It's the side effects that save us.
--The National, "Graceless"
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I find myself wanting to disagree with the Nussbaum camp, which essentially says that the second half of the finale was too tidy, too clean, too satisfying, etc. The final 15 minutes plays out like most of the series: WW executing a successfully devised concoction and enjoying the satisfaction of his imagination coming to fruition--however messily. Walt's breaking bad has been Walt's "do it yourself" project--it's the thing that made him feel "alive," but his self-enclosed purposes meant that these successes were little deaths along the way of WW's soul. The last fifteen minutes is that irony played to its final note.

The self-awareness issue is something a bit different to consider, but I think lately WW has had a few awareness-inducing moments, but the key is that he's persisted anyway--his only response is to alter the plan as necessary because he's still operating within the confinements of his narcissistic imagination. Self-awareness--maybe a little bit--but I don't know how sorry he is. And I think the musical choices in the final scene, along with the second-to-last shot of his reflection, says it all.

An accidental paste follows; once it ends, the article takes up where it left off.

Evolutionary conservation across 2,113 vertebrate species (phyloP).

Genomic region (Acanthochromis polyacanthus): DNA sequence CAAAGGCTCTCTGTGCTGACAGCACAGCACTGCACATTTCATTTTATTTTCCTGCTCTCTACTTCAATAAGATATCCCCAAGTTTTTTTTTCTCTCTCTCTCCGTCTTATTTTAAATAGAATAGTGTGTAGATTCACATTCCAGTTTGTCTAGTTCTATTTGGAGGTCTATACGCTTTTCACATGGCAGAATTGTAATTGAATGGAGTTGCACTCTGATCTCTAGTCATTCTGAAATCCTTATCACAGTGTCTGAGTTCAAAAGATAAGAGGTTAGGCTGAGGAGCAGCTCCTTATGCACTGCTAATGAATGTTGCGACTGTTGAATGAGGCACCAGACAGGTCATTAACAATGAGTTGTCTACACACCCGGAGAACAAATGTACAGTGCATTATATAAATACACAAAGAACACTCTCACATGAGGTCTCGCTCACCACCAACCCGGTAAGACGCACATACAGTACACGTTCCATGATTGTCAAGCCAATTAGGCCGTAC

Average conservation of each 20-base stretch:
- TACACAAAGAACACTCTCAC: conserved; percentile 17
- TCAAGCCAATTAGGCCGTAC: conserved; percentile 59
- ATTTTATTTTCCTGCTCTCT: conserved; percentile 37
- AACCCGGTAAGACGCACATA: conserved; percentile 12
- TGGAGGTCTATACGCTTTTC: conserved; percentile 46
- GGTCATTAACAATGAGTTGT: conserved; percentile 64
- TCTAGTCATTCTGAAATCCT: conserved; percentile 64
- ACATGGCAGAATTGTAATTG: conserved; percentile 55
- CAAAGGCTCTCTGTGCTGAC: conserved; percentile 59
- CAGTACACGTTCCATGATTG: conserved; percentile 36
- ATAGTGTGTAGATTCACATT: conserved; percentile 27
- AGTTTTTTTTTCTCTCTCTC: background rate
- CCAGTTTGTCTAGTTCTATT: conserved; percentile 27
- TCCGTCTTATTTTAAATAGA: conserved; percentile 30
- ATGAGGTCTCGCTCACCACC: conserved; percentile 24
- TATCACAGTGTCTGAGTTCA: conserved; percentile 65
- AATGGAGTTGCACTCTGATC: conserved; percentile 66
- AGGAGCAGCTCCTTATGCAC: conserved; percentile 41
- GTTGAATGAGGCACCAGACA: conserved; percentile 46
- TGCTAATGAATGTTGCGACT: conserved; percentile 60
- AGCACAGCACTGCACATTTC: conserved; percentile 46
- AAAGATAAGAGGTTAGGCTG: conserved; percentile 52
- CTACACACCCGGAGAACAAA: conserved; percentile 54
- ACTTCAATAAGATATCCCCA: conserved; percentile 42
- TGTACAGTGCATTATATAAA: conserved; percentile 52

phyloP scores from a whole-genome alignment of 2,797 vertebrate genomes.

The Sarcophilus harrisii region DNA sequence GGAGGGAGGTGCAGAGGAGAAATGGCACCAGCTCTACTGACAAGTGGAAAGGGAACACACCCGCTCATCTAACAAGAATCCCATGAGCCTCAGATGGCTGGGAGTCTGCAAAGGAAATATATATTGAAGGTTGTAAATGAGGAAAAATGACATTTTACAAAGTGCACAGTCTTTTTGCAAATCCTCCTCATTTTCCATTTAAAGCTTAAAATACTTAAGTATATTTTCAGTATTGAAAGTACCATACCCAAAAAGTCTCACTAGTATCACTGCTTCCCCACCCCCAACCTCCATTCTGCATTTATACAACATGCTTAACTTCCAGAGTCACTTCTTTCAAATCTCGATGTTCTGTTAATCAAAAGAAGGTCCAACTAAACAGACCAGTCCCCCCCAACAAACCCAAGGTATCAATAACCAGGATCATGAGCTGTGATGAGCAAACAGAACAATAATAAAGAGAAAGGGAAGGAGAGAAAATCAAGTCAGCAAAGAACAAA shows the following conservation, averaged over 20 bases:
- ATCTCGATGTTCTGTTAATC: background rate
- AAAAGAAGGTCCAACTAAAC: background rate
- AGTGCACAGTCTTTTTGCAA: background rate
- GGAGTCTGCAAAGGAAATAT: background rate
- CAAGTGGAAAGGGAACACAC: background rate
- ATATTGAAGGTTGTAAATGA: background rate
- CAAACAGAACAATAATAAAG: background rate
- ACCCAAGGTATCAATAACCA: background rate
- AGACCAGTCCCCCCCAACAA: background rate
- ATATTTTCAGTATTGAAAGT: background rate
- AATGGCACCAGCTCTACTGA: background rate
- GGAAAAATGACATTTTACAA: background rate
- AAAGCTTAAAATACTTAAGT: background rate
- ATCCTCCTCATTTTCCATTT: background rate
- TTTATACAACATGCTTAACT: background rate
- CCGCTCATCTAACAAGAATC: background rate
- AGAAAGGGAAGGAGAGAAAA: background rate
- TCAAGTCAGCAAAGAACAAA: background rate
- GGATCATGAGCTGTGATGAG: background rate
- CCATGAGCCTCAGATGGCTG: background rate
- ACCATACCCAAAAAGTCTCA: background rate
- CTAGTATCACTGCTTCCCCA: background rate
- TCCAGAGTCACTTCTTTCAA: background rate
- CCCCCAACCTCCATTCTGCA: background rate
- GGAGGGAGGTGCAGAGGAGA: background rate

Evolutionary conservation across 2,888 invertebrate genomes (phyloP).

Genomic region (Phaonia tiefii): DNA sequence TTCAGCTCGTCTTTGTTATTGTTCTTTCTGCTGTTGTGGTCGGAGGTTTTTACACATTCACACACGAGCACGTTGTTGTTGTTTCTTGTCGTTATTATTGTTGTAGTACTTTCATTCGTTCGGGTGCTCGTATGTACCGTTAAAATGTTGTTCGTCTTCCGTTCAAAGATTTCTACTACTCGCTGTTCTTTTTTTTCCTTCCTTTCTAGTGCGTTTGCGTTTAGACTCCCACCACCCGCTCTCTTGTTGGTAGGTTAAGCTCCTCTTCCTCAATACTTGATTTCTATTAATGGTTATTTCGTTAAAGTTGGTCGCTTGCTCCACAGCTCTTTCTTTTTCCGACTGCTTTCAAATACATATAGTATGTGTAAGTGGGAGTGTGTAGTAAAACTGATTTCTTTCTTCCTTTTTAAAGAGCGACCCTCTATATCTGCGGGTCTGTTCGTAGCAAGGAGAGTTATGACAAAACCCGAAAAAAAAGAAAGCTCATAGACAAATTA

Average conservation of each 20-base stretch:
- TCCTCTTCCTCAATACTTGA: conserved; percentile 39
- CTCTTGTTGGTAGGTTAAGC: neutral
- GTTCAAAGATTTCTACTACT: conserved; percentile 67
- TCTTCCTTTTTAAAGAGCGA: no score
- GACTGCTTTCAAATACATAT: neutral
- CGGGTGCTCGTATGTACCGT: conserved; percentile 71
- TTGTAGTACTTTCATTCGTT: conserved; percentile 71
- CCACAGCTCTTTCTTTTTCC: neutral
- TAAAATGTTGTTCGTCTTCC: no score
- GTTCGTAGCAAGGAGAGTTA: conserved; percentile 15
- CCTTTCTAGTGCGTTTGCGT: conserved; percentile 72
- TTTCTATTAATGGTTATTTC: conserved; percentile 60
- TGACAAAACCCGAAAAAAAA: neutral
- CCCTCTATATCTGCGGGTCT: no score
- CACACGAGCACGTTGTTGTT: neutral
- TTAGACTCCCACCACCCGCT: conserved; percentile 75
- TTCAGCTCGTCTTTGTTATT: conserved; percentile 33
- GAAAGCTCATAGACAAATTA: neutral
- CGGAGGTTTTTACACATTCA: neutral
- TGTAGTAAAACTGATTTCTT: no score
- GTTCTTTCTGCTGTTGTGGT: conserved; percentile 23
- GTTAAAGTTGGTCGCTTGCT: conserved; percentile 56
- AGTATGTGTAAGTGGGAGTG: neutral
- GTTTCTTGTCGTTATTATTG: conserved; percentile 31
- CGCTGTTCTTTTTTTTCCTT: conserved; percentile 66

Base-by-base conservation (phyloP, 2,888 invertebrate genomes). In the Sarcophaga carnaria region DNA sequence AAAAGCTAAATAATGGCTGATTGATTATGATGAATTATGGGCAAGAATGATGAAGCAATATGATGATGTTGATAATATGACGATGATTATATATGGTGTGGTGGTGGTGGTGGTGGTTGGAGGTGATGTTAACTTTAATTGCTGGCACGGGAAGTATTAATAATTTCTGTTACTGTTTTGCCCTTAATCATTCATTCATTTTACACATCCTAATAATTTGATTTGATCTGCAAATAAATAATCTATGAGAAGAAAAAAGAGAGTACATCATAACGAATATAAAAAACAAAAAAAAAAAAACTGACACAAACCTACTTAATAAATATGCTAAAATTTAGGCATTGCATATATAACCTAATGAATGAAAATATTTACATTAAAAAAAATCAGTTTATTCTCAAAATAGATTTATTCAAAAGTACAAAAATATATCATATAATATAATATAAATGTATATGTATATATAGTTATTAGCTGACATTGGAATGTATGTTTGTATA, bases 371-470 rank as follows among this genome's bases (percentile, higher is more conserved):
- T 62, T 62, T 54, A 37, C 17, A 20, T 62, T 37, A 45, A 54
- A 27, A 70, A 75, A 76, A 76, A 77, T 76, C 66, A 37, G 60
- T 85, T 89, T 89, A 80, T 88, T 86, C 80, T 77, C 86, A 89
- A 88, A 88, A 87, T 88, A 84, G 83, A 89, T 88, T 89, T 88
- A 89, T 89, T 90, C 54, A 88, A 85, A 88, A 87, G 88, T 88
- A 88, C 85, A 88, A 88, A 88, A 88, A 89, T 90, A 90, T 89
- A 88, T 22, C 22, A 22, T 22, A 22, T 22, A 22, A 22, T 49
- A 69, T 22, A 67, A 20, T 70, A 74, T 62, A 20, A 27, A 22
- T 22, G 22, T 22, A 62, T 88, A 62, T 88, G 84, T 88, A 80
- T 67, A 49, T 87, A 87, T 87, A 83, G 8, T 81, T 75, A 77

There's nothing "tidy" about Walt's scene with Holly or watching Jr. from afar. And WW sure wishes Jesse would just take his life--but that's not going according to plan. Jesse's words are powerful: do it yourself.

Edited by Nick Olson

"What is inside is also outside." -Goethe via Merleau-Ponty, in conclusion to the latter's one extended rumination on film
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I'm fairly mixed. Compared to where this last, excellent run of episodes was leading (the complete, humiliating end fruits of Walt's pride) I felt that the Nazi-massacre, Lydia's poisoning, intimidating Gretchen and Elliott, etc played too much to the Team Walt crowd. The wages of sin is death but damn if he isn't going to kick ass one more time.